True story: many years ago, while studying applied mathematics, a young man took a one credit hour course in programming. This consisted of an introduction to FORTRAN II and a single assignment: write a program to triangularize a matrix. Now, having taken courses in linear algebra and in numerical analysis, the young man knew the mathematics involved, but found that writing a simple program to have the computer do it was hard--very hard. He just couldn’t get his program to compile, and when the program compiled, it wouldn’t give the expected results.
Eventually he sat down and thought through every single step that needed to be done and the order in which these steps should be done. For more than an hour, he concentrated carefully and thoroughly until he had no doubt that the process would work. He then wrote, compiled, and ran a new program, and got the correct results--without any bugs--on the initial run.
In a clear moment of insight, he realized that knowing the mathematics was one thing; that knowing how to write a program
to work it out was a different thing altogether; that knowing the rules of the programming language involved was indispensable
but insufficient; that debugging was very hard; that the best way to deal with debugging was not introducing bugs in
the first place; and, finally, that validating the results is absolutely essential.
That young man was me.
That process--thinking, writing (we call it “programming”), testing, validating--was not taught in colleges then,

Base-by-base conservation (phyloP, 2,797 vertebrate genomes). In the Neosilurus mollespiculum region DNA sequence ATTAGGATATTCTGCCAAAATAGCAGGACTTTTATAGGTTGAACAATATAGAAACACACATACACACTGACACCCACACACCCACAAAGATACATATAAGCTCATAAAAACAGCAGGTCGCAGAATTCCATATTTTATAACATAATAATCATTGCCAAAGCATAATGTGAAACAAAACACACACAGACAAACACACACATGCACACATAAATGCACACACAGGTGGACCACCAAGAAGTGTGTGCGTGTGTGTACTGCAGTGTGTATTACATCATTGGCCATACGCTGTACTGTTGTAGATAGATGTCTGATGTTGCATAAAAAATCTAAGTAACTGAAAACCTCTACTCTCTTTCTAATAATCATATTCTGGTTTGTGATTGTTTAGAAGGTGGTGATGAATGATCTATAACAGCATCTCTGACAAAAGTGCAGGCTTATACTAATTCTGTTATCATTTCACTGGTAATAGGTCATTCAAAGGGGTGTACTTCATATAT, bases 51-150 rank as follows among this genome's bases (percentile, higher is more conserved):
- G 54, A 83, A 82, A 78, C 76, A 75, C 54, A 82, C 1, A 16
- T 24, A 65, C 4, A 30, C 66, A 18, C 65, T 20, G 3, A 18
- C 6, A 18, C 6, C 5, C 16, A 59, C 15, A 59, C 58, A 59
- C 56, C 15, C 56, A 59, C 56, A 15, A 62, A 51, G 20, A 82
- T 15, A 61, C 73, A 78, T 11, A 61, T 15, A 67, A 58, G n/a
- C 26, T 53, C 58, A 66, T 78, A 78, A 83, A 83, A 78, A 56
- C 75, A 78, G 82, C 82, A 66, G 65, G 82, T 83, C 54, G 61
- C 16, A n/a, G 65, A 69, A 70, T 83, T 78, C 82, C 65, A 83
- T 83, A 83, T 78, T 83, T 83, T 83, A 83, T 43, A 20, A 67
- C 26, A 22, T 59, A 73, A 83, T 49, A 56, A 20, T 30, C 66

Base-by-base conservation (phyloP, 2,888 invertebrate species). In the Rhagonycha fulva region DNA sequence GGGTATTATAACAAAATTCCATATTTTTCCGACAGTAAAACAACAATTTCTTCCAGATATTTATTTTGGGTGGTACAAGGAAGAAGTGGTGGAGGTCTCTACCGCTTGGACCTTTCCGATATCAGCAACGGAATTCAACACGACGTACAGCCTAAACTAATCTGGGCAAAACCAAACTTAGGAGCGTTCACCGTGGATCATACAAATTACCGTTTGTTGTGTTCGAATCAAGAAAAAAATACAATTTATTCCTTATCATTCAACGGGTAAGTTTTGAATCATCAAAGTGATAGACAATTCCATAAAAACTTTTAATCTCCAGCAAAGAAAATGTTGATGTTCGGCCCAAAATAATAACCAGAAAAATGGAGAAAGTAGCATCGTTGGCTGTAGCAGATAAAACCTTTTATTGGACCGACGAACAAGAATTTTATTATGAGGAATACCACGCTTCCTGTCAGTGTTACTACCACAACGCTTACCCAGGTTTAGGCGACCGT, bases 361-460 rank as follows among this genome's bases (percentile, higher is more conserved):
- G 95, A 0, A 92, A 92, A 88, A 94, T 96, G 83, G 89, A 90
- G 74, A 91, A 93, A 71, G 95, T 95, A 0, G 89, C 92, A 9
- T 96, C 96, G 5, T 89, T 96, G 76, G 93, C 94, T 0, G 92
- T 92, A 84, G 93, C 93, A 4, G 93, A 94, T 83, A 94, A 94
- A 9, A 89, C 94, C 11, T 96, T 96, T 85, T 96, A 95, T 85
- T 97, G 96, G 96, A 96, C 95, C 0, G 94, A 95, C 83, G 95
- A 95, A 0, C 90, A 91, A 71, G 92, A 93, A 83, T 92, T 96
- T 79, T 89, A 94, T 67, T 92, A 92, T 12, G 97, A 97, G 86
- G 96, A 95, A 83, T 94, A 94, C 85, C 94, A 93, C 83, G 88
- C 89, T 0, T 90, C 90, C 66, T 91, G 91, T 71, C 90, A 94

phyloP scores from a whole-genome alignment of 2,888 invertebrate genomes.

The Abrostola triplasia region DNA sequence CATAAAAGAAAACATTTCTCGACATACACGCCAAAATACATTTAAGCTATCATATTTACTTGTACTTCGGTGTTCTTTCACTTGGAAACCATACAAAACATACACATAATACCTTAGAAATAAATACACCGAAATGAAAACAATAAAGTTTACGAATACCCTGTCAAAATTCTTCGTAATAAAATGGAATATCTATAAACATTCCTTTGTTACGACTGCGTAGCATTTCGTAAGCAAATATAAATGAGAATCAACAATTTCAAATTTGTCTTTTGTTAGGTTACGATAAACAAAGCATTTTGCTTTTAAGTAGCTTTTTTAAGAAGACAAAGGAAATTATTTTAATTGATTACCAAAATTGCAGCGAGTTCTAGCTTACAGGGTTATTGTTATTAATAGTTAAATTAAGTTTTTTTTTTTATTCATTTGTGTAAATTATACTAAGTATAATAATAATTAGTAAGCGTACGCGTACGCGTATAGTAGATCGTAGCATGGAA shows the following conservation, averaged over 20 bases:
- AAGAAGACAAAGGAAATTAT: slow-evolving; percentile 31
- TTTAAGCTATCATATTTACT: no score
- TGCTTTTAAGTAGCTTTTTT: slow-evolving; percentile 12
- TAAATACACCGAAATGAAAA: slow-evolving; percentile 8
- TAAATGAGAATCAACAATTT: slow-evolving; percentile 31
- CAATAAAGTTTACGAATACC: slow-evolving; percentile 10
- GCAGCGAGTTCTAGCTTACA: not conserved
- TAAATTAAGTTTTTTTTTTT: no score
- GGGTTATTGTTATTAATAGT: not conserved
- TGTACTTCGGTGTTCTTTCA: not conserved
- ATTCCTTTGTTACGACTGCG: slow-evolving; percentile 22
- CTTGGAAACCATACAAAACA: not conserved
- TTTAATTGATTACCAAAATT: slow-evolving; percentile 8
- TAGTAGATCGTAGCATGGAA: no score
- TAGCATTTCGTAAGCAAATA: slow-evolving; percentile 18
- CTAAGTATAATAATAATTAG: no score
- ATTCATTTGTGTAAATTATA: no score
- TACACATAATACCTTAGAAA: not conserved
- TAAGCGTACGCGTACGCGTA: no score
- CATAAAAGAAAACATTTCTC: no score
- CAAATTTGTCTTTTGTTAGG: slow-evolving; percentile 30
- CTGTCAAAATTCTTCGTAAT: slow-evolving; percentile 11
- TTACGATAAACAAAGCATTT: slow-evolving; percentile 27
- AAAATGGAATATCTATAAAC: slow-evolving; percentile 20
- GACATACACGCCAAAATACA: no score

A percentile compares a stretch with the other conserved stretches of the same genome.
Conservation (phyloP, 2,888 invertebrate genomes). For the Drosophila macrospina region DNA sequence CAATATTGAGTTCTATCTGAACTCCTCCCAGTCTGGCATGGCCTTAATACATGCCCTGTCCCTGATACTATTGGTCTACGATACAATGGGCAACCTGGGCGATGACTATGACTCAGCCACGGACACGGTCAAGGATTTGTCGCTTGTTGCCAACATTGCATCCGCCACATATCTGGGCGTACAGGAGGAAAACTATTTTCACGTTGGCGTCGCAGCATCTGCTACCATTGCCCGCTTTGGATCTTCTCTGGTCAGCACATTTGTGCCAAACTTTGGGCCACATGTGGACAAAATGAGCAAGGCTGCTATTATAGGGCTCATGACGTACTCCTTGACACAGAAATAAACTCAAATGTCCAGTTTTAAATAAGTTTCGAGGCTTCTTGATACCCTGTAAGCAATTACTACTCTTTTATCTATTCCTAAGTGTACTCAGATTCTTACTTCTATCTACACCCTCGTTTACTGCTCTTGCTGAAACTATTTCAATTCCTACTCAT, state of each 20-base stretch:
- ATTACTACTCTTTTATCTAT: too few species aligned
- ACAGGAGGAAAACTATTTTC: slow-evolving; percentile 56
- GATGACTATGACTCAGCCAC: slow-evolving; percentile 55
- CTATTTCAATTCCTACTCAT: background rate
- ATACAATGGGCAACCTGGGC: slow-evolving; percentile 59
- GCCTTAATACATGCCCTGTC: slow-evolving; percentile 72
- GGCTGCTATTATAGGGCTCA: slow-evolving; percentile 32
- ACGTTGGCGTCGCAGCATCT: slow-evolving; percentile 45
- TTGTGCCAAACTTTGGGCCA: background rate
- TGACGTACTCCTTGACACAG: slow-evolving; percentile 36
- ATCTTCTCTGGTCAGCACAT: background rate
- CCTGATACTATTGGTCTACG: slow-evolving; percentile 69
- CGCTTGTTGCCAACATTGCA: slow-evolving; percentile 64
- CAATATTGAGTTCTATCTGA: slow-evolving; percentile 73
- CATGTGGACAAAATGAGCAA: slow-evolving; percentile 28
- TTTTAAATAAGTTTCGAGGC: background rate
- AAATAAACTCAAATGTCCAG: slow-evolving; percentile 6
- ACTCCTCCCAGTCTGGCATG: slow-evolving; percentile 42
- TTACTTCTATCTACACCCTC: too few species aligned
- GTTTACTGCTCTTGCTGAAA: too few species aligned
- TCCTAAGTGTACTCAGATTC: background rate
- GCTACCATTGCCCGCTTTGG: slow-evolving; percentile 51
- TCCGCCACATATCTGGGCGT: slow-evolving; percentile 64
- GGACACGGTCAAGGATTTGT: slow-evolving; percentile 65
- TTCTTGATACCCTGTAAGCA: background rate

and may be haphazardly taught now. The emphasis, especially for budding scientists and engineers who will not
become programmers or computer scientists, is usually on teaching the elements of a programming language.
On the other hand, Programming for computations - Python highlights the entire software development process
while introducing the Python ecosystem and solving problems along the way. That is what makes this book stand out
from numerous other books about programming for scientists and engineers--books that tend to focus on either the
science or the programming language, and end up mentioning the entire programming process briefly at best.
The book explains Python from the ground up, while bringing into play some serious science and keeping the discussions
interesting and nontrivial from the beginning. Also introduced are the IPython shell and packages such as numpy, sympy,
and matplotlib--what I call the Python ecosystem. Along the way, problems in various branches of science are analyzed and solved numerically and graphically; each topic is successively elaborated, while the corresponding solutions are generalized. The result is very effective, giving the reader a sense of progressive appreciation and understanding.
The second edition of this book uses Python 3.6. The first edition, which David Naugler reviewed in CR145057 , used Python 2.7. This is the main difference. The introductory material has also been expanded, and minor changes
and enhancements have been made throughout.
This book merits careful study. It gives readers what they need to develop numeric and graphical solutions to
problems in engineering, science, and mathematics: the necessary theoretical background, plus sufficient Python and a
solid grasp of the programming process. Science and engineering students would obviously benefit from this book. It would also be useful to
applied mathematics students and to professionals interested in learning Python or in seeing it
applied to solve scientific problems.
Programming for computations - Python (2nd ed.) is a SpringerOpen textbook; online access is free,
but I must admit that, while convenient (I could easily read it even on an iPhone), I preferred reading the printed
book, which I recommend highly.
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